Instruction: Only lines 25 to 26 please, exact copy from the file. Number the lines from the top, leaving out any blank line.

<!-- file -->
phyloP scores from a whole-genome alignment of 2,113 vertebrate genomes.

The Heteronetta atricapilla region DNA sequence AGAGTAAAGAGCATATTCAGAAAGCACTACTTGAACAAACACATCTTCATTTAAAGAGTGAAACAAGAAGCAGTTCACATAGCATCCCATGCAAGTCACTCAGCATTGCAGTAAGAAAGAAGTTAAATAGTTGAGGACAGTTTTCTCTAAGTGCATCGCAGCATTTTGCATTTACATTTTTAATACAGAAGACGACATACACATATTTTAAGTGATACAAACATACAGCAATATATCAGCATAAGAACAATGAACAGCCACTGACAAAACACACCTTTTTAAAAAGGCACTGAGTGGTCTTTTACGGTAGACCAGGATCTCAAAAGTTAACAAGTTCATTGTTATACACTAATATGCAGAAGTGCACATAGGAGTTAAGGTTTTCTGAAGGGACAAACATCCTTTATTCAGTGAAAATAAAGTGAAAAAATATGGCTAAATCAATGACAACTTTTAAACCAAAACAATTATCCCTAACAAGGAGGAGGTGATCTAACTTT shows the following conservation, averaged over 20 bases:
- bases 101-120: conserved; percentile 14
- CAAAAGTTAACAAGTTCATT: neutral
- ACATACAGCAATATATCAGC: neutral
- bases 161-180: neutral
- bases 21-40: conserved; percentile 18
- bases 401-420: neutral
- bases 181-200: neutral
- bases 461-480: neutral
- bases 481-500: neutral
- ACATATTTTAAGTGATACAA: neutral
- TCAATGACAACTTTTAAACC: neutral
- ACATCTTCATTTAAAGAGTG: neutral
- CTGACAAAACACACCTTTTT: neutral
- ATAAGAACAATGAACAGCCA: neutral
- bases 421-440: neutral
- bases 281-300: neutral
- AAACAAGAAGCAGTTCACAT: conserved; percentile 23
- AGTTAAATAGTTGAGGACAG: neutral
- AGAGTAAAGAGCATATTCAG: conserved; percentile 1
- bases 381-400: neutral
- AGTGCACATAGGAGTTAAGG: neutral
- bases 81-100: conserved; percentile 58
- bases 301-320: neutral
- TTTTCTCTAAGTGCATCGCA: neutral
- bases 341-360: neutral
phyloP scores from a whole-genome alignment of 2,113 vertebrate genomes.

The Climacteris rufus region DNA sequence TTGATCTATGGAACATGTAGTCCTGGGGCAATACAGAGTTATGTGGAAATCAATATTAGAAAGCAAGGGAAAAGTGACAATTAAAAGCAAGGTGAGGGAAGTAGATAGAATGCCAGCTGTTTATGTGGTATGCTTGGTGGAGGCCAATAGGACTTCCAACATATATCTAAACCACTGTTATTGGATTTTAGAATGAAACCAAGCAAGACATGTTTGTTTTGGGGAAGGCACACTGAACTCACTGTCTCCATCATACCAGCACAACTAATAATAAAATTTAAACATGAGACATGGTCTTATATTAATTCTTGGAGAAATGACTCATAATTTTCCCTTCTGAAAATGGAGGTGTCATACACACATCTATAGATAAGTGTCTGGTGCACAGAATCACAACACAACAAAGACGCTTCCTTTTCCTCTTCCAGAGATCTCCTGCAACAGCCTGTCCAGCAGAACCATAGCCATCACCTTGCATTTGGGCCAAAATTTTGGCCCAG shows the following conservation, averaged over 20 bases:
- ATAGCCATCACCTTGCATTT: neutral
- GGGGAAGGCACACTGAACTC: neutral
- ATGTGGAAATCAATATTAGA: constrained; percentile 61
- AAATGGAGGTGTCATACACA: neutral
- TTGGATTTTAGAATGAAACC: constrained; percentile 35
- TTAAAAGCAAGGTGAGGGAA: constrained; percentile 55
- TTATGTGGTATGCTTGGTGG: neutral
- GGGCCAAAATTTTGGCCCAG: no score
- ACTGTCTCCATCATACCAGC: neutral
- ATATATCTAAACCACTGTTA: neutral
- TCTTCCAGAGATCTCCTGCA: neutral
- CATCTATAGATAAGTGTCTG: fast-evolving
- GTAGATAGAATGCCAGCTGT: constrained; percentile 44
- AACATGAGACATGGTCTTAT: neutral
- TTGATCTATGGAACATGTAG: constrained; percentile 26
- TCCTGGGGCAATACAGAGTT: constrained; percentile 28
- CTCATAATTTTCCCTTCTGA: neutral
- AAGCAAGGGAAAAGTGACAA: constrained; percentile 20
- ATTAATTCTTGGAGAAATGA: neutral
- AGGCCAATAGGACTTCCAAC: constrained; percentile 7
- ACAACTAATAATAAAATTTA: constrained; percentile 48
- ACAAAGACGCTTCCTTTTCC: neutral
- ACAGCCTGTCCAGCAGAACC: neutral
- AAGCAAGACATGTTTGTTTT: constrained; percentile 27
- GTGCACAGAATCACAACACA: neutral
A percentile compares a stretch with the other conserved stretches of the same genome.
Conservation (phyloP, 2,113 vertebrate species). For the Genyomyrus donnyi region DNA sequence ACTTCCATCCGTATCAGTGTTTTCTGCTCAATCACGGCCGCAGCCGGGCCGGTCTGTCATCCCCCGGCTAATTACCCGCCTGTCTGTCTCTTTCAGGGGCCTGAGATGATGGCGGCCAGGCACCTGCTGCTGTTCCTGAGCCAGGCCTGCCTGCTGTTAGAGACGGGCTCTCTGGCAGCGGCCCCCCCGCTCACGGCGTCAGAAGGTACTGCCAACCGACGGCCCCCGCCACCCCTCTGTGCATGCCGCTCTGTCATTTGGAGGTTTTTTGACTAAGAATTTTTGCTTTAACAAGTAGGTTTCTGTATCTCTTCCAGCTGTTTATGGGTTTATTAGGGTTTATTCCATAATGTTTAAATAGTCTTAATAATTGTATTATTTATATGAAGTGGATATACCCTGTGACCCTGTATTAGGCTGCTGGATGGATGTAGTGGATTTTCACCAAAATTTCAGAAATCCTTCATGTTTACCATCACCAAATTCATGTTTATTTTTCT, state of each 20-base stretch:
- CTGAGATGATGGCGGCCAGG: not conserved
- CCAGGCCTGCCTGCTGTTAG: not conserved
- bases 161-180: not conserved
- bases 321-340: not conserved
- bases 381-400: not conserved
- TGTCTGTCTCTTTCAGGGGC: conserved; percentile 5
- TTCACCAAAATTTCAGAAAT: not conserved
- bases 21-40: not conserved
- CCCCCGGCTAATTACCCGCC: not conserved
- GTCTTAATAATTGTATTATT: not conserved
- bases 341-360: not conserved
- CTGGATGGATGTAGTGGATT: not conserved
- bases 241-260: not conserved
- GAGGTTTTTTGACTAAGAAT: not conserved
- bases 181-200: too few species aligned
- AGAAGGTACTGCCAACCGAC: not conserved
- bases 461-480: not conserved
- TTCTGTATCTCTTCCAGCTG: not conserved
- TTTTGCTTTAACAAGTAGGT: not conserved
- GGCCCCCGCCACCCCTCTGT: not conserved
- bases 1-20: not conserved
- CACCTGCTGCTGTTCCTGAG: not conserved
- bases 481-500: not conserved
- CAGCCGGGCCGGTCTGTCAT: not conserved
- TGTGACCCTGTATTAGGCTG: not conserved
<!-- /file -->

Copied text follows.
- bases 301-320: neutral
- TTTTCTCTAAGTGCATCGCA: neutral